- A software product that lets you find,
see, and hear material on the World Wide Web, including text,
graphics, sound, and video. Popular browsers are Netscape Navigator
and Microsoft Internet Explorer. Most commercial services have
their own browsers.
- A computer disk that can store large amounts of
information; generally used on computers with CD-ROM drives. CD-ROM
stands for Compact Disk Read Only Memory. That means it can only play
back information, not record or save material.
- They allow users to communicate with each other
in "real time" (or "live"), as opposed to delayed
time as with e-mail. A user enters a chat room (usually defined
by topic), types a message into the computer, and sends it, and it
is instantly displayed on the screens of the other users in the chat
room. Admission is generally not restricted. You never know who's going
to be reading your messages or responding to them, so it is best to
- General term for large online services (e.g.,
America Online, CompuServe, Microsoft Network, Prodigy). These services
are like special clubs that require membership dues. Besides providing
access to the Internet, commercial services have lots of content,
games, and chat rooms that are available only to members.
- General term used to refer to the electronic "areas"
and communities existing on the Internet and other computer
networks, as well as to the culture that is developing around them.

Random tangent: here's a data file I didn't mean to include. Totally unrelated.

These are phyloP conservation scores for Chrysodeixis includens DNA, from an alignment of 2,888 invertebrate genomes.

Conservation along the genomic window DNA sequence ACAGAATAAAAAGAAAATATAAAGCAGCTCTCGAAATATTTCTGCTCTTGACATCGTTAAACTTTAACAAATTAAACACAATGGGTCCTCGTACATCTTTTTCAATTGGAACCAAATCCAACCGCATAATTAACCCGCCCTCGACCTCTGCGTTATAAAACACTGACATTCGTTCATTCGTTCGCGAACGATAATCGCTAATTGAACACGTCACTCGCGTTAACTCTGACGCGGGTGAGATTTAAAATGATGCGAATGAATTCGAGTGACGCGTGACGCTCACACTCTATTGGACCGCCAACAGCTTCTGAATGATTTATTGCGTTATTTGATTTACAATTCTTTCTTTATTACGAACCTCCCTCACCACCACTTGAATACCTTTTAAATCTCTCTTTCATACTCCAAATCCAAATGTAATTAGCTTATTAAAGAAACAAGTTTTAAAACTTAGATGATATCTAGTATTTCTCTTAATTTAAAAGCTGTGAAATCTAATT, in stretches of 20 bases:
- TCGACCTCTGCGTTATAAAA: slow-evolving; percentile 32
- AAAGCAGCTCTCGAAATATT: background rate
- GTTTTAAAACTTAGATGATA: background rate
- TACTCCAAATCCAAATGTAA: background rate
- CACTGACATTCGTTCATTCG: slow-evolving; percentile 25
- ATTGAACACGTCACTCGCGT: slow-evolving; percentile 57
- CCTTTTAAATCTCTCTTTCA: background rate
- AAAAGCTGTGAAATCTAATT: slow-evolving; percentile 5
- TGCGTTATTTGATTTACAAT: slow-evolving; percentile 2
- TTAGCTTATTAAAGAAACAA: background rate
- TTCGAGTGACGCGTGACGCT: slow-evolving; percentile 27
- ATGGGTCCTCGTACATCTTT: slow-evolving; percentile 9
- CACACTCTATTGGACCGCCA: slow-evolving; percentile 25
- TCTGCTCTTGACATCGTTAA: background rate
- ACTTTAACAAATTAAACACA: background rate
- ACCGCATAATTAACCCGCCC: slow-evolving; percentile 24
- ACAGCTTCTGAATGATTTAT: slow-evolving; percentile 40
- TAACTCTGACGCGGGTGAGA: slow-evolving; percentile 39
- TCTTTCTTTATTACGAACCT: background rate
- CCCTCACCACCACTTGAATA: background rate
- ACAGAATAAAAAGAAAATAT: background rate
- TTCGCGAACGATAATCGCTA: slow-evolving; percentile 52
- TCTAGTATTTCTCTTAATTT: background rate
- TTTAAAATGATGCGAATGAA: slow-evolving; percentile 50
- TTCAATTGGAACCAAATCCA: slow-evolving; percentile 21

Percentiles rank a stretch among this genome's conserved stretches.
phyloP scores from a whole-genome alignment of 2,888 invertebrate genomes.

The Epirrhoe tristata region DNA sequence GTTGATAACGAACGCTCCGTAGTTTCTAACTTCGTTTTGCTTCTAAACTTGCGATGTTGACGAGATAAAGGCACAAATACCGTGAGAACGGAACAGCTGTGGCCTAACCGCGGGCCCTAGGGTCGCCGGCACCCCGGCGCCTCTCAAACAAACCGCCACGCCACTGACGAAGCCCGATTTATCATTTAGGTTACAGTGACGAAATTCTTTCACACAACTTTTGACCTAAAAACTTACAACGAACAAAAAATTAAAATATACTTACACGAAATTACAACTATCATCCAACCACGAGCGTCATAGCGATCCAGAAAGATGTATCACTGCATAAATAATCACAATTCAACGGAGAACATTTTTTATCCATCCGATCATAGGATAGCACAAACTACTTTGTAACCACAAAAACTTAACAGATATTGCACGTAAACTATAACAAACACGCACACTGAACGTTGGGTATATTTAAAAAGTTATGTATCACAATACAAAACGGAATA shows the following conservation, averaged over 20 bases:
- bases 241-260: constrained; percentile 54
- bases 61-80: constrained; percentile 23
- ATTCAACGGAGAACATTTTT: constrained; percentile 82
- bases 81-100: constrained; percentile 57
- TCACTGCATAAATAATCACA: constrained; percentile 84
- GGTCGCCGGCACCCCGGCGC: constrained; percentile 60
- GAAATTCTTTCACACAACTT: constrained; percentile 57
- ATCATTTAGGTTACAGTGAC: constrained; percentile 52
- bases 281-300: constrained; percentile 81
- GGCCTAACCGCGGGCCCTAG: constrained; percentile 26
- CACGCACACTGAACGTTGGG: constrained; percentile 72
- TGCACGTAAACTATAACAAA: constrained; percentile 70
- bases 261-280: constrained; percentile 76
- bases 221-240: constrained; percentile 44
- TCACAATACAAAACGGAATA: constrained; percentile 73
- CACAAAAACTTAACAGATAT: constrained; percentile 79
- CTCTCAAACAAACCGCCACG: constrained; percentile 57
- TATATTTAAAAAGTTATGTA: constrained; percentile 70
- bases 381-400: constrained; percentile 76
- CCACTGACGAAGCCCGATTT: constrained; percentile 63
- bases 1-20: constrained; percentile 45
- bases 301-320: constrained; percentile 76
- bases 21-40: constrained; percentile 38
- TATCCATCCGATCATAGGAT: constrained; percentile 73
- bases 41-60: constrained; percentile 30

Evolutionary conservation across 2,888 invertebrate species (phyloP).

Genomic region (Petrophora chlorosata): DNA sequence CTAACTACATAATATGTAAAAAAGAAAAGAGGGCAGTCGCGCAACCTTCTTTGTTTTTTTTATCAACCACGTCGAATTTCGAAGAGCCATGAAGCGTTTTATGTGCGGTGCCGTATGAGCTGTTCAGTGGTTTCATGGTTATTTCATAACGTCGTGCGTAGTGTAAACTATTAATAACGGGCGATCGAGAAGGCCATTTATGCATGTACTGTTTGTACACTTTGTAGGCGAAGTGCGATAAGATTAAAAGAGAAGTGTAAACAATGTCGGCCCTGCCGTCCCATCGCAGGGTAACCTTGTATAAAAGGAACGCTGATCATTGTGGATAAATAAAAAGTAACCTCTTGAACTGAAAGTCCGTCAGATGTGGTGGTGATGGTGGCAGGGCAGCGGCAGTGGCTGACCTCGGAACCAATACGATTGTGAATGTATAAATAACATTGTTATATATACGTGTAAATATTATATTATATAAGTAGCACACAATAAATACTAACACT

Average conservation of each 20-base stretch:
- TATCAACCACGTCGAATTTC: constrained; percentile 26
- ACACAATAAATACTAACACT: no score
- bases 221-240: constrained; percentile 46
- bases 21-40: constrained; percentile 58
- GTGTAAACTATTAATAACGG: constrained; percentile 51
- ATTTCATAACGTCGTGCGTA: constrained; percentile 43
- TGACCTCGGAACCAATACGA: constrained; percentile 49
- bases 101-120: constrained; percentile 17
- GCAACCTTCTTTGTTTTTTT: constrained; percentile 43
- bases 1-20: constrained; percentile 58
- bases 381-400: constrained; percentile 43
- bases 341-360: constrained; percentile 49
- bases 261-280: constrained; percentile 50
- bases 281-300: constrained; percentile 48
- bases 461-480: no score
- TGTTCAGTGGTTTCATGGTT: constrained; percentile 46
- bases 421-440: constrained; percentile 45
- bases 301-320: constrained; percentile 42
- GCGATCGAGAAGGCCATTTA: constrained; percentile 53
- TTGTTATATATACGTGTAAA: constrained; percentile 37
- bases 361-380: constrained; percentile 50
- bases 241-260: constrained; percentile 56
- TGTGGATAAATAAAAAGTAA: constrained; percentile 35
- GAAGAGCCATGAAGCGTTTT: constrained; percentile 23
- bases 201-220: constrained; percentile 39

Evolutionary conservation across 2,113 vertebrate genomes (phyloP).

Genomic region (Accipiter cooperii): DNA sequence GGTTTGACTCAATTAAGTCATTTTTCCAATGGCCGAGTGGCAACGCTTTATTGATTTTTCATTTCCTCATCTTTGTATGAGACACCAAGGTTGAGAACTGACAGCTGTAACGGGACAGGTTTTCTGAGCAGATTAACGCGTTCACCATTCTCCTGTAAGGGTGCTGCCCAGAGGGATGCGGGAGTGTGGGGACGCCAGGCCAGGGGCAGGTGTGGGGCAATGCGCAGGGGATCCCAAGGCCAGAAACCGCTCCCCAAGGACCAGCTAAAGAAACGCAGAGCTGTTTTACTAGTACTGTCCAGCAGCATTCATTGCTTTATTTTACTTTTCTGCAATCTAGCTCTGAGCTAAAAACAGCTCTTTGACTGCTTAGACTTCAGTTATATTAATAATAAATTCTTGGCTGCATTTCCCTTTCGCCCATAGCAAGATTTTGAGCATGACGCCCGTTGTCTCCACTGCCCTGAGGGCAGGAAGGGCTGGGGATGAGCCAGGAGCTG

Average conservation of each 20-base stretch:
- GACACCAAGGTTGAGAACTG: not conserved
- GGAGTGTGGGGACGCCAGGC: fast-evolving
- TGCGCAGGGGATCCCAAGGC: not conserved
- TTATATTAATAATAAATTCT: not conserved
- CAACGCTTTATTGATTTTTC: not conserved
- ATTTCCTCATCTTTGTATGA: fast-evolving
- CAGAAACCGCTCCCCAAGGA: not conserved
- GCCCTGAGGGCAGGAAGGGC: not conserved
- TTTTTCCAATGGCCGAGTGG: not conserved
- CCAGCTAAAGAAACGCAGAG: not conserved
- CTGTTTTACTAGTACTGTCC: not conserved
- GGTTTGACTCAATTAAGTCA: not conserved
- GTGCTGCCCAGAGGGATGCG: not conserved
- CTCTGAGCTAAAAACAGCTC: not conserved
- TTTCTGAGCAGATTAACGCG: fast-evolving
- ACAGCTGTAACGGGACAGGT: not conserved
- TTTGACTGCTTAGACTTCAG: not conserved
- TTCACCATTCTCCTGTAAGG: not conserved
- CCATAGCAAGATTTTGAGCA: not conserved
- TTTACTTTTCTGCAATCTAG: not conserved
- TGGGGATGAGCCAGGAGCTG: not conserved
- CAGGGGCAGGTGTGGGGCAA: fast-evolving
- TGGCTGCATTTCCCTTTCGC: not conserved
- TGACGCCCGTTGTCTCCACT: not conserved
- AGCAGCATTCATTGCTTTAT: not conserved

- An area online focused on a specific topic where
users can read and add comments. You can find discussion groups for
almost any topic!
- "Electronic Mail." A way of sending
messages electronically from one computer user to another. Users can
send memos, letters, and other word-based messages, as well as multimedia
documents. This requires having a modem, a telephone line connected
to your computer, and an e-mail address (recognizable because of the
"@" symbol, such as email@example.com).
- A list of "Frequently Asked Questions"
about a specific Web site, mailing list, product or game. Reading
the FAQ is a great idea when you are new to a site, mailing list, or
- A community network that provides free or substantially
reduced online access, usually to local residents. Free-nets originally
focused on providing text-based access to local information and discussions;
now more are providing additional services, such as full access to
- The nuts, bolts, and wires. The actual computer
and related machines such as scanners and printers.
- The site that is the starting point on the World
Wide Web for a particular group or organization. Also used to refer
to the default page for your own browser.
- "Hypertext Markup Language." A document
format used on the World Wide Web. Text documents must be converted
to HTML in order to be readable on the Web.
HYPERLINK (like HYPERTEXT)
- An easy method of retrieving information by choosing
highlighted and underlined words in text on the screen. The words link
to other documents with related subject matter.
- The ability to find, process, and evaluate the
information individuals need to be lifelong learners equipped for the
workplace in the Information Age. As information increasingly is stored
and transmitted electronically, information technology skills are becoming
INFORMATION SUPERHIGHWAY (ISH)
- A term popularized by Vice President Al Gore.
The Information Superhighway is envisioned as a global high-speed network
of computers that serves thousands of users simultaneously, transmitting
e-mail, multimedia files, voice, and video. The system
links homes, offices, schools, libraries, and medical centers, so that
textual and audiovisual information can be instantly accessed and transmitted
from one computer screen to another. (See NII.)
- The largest network of computer networks in the